- STUFF -
Any hopes St Denis’ College des Francs/Moisins’ new deputy principal Samia Zibra (Zita Hanrot) had of the academic year getting off to a quiet start are dashed by lunchtime.
A playground fight breaks out in the first recess and, by the time the final bell of the day rings, there are already two students in detention.
Rowdiness, insubordination and tardiness abound and then there’s her fellow teachers. If they aren’t complaining about their allocated classes, then they’re engaging in inappropriate banter, letting discipline slide, or audibly taking the mickey out of their charges.
However, Samia is determined to make a difference, whether it is finally calling out their sweary PE teacher on his “top competition sports jargon”, persuading a female student that heels and a skirt aren’t the best for exercising in, or that throwing a carton of mix at a history teacher isn’t appropriate classroom behaviour. She can see the potential in some of her young people, she just wants to help them realise it too.
“Don’t treat adults and teachers as your friends,” she advises the gifted-but-constantly-in-trouble Yanis (Liam Pierron), before adding that “I know you’re better than this.”
“What if I’m not?” comes his confident, yet confused reply.
And it’s that mix of supreme self-confidence and deep-rooted uncertainty about the future that’s at the heart of this crowdpleasing combination of sometimes uproarious comedy and searing social commentary.
It’s actually easy to see why writer-directors Mehdi Idir and Grand Corps Malade’s (aka Fabien Marsaud) movie was such a box-office smash in its native France. It successfully marries the swagger, vibrancy and sometimes troubling relevance of Ladj Ly’s Les Miserables (albeit presenting the country’s “cosmopolitan” tensions in a gentler, friendlier manner) with the wit, colourful characters and semi-documentary style of Olivier Nakache and Eric Toledano’s brilliantly conceived and executed wedding farce C’est La Vie.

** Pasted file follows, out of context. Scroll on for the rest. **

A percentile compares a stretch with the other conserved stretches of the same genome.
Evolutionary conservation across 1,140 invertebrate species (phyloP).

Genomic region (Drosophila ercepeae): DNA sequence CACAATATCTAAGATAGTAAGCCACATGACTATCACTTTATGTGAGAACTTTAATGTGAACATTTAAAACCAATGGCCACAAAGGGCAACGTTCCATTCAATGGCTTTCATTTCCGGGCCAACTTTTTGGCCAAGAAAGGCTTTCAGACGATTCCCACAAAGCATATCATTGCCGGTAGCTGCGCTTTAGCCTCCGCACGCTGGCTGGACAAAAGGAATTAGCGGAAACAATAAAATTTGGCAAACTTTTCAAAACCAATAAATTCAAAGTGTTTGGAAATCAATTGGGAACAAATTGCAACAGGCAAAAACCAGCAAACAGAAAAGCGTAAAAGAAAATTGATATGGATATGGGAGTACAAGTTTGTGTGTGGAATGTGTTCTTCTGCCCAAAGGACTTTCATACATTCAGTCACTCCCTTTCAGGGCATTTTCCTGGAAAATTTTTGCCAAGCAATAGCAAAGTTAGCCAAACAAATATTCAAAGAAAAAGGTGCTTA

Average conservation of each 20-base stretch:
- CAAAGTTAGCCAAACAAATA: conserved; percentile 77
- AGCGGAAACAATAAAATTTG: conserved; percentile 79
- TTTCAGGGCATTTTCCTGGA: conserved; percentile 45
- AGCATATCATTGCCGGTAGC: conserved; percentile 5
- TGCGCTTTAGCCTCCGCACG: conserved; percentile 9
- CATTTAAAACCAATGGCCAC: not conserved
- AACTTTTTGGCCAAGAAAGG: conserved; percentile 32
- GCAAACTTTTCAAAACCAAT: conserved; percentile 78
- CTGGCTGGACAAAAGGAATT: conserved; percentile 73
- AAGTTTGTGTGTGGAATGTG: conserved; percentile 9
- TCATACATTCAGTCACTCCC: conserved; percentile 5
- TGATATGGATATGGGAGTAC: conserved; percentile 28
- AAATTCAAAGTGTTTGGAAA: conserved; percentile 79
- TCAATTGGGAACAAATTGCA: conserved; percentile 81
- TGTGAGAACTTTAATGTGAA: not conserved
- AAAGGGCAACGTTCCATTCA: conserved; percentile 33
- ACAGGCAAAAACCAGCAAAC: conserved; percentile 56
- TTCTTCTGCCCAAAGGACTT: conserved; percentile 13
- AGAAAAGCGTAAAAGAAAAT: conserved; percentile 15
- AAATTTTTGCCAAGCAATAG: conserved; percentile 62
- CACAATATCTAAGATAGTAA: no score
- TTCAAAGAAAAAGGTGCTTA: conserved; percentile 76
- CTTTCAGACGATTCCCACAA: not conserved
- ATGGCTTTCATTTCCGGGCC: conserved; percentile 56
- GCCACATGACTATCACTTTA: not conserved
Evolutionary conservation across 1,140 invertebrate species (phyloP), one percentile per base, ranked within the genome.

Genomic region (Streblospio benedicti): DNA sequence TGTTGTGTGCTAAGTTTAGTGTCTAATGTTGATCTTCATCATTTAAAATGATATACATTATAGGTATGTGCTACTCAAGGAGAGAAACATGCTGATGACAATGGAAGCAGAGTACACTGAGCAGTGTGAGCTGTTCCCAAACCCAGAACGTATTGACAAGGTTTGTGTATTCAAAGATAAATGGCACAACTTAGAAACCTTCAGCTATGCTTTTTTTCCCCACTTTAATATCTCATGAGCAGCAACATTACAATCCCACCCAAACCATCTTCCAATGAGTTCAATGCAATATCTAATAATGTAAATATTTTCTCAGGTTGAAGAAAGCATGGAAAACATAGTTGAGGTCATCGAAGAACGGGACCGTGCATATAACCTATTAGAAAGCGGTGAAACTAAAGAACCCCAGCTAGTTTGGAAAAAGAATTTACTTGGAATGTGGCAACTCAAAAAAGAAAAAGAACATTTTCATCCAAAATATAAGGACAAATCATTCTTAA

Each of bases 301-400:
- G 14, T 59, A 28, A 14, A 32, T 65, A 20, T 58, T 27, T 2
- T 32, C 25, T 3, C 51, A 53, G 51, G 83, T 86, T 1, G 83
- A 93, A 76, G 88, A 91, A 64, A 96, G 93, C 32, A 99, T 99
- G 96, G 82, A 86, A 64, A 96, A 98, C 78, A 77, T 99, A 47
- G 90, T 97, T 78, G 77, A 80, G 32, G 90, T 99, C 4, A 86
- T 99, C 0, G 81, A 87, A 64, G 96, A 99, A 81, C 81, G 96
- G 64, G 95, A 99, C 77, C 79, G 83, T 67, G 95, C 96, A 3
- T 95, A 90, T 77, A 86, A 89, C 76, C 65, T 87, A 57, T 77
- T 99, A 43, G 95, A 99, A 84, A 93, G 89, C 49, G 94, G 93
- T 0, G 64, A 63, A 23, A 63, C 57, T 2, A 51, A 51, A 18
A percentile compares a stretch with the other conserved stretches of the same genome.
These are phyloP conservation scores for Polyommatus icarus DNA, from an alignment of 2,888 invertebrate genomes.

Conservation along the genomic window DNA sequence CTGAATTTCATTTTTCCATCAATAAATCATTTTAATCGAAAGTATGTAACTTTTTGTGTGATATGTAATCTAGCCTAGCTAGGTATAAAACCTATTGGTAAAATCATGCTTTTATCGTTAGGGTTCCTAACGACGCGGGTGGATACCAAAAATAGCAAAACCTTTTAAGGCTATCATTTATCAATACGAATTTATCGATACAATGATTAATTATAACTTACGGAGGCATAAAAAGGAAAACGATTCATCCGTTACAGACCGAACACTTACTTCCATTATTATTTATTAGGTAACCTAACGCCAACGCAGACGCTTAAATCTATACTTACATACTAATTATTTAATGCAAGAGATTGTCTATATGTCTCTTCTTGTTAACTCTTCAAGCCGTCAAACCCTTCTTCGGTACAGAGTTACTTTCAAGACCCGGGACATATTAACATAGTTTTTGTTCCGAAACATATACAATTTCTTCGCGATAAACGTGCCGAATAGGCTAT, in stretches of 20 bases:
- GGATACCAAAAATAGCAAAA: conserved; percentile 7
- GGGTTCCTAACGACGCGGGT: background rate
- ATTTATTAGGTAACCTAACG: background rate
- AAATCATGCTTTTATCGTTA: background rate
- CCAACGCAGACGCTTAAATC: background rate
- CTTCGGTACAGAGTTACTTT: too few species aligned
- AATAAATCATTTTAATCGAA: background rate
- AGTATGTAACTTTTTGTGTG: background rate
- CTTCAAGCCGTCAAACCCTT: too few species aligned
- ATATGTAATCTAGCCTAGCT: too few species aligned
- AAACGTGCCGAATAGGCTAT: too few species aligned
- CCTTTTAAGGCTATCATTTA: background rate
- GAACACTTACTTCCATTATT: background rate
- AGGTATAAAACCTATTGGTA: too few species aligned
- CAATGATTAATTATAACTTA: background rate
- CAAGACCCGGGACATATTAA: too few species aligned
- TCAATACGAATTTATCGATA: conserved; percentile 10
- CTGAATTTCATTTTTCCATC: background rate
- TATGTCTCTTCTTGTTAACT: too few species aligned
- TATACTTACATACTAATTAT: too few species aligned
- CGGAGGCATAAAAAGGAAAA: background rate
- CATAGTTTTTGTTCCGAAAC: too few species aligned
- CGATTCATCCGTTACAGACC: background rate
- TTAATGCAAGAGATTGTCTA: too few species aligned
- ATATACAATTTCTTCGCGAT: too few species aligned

This feels like a French, cinematic version of noughties BBC dramedy Teachers, with its artistic flourishes (an early montage juxtaposes the students’ and staff’s early morning routines), running gags (the best one involving “The Simpsons Challenge”, where teachers’ vie for the stupidest “punishment lines” they’ve made students write on the whiteboard) and rising tensions, as a year in the life of “low-life school, in a low-life hood, in a low-life town”, where “all the crazies are put into one particular class”, unfolds.
This is a movie where, if at times things threaten to veer into Dangerous Minds territory, it simply embraces it by playing Stevie Wonder’s original 1976 Pastime Paradise instead of Coolio’s Gangsta sample, where Herb Alpert’s instrumental classic Rise sets the initial tone and a student celebrates doubling their maths score “from 0 to 1”.
Entertaining and enthralling from start to finish, School Life is well worth seeking out.
- James Croot, STUFF
School Life is in select NZ cinemas now!